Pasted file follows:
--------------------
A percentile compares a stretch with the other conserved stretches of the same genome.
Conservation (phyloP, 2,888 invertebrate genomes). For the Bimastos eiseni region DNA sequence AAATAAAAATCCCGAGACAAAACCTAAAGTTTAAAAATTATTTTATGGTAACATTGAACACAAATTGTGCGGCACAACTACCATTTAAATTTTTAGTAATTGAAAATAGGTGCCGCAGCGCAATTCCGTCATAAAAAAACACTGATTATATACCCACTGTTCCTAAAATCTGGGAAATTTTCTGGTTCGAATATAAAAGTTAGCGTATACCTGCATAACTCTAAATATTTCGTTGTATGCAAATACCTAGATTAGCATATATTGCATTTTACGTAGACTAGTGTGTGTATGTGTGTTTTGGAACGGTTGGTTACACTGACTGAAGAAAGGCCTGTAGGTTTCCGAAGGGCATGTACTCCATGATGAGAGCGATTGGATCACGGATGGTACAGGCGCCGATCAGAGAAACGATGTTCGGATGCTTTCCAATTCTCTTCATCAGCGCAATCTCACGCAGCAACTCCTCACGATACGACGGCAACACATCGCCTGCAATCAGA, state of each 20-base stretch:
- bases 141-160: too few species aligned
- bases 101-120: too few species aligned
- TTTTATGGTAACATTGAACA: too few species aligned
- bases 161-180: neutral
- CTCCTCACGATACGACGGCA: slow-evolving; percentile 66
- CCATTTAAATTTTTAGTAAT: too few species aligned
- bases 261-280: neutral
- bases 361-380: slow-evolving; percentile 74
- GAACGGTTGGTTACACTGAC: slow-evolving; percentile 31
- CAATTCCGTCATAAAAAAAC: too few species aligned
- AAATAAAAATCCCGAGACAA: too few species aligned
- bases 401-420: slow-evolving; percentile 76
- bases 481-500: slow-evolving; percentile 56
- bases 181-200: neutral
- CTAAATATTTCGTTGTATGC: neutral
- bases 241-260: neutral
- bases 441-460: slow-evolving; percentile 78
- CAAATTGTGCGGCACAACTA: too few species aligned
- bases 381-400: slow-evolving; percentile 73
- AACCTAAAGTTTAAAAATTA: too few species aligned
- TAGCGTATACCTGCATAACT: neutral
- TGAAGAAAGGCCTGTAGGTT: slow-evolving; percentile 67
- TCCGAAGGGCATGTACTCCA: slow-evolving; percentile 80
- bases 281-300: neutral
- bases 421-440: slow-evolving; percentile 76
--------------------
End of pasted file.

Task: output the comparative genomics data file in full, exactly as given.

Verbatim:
A percentile compares a stretch with the other conserved stretches of the same genome.
Conservation (phyloP, 2,888 invertebrate genomes). For the Bimastos eiseni region DNA sequence AAATAAAAATCCCGAGACAAAACCTAAAGTTTAAAAATTATTTTATGGTAACATTGAACACAAATTGTGCGGCACAACTACCATTTAAATTTTTAGTAATTGAAAATAGGTGCCGCAGCGCAATTCCGTCATAAAAAAACACTGATTATATACCCACTGTTCCTAAAATCTGGGAAATTTTCTGGTTCGAATATAAAAGTTAGCGTATACCTGCATAACTCTAAATATTTCGTTGTATGCAAATACCTAGATTAGCATATATTGCATTTTACGTAGACTAGTGTGTGTATGTGTGTTTTGGAACGGTTGGTTACACTGACTGAAGAAAGGCCTGTAGGTTTCCGAAGGGCATGTACTCCATGATGAGAGCGATTGGATCACGGATGGTACAGGCGCCGATCAGAGAAACGATGTTCGGATGCTTTCCAATTCTCTTCATCAGCGCAATCTCACGCAGCAACTCCTCACGATACGACGGCAACACATCGCCTGCAATCAGA, state of each 20-base stretch:
- bases 141-160: too few species aligned
- bases 101-120: too few species aligned
- TTTTATGGTAACATTGAACA: too few species aligned
- bases 161-180: neutral
- CTCCTCACGATACGACGGCA: slow-evolving; percentile 66
- CCATTTAAATTTTTAGTAAT: too few species aligned
- bases 261-280: neutral
- bases 361-380: slow-evolving; percentile 74
- GAACGGTTGGTTACACTGAC: slow-evolving; percentile 31
- CAATTCCGTCATAAAAAAAC: too few species aligned
- AAATAAAAATCCCGAGACAA: too few species aligned
- bases 401-420: slow-evolving; percentile 76
- bases 481-500: slow-evolving; percentile 56
- bases 181-200: neutral
- CTAAATATTTCGTTGTATGC: neutral
- bases 241-260: neutral
- bases 441-460: slow-evolving; percentile 78
- CAAATTGTGCGGCACAACTA: too few species aligned
- bases 381-400: slow-evolving; percentile 73
- AACCTAAAGTTTAAAAATTA: too few species aligned
- TAGCGTATACCTGCATAACT: neutral
- TGAAGAAAGGCCTGTAGGTT: slow-evolving; percentile 67
- TCCGAAGGGCATGTACTCCA: slow-evolving; percentile 80
- bases 281-300: neutral
- bases 421-440: slow-evolving; percentile 76